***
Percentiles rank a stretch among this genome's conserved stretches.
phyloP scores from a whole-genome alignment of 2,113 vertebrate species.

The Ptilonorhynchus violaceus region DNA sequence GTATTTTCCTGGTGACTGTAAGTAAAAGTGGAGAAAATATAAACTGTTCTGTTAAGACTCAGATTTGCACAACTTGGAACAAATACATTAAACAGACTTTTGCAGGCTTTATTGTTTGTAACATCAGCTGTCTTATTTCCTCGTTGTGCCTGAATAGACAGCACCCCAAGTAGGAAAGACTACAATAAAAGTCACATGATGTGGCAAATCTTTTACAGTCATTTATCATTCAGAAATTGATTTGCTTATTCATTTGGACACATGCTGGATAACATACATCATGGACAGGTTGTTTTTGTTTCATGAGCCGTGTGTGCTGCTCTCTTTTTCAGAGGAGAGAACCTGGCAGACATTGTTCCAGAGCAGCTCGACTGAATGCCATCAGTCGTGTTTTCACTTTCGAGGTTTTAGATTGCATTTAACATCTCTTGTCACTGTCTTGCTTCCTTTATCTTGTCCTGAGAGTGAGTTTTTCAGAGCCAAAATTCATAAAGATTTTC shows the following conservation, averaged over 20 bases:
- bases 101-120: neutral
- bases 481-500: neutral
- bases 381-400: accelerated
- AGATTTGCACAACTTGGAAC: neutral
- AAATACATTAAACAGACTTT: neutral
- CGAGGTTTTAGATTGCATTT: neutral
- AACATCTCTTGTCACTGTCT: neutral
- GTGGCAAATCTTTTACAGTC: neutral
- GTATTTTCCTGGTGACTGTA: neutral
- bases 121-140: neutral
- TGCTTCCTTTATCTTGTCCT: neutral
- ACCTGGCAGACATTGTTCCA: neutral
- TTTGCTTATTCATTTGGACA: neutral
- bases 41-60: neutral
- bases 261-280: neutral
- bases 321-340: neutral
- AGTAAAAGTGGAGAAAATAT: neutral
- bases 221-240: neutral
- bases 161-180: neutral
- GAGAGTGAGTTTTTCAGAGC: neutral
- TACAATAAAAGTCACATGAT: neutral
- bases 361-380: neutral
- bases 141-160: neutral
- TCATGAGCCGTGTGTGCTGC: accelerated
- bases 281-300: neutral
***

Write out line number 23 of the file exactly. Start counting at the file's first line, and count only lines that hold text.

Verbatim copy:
- GAGAGTGAGTTTTTCAGAGC: neutral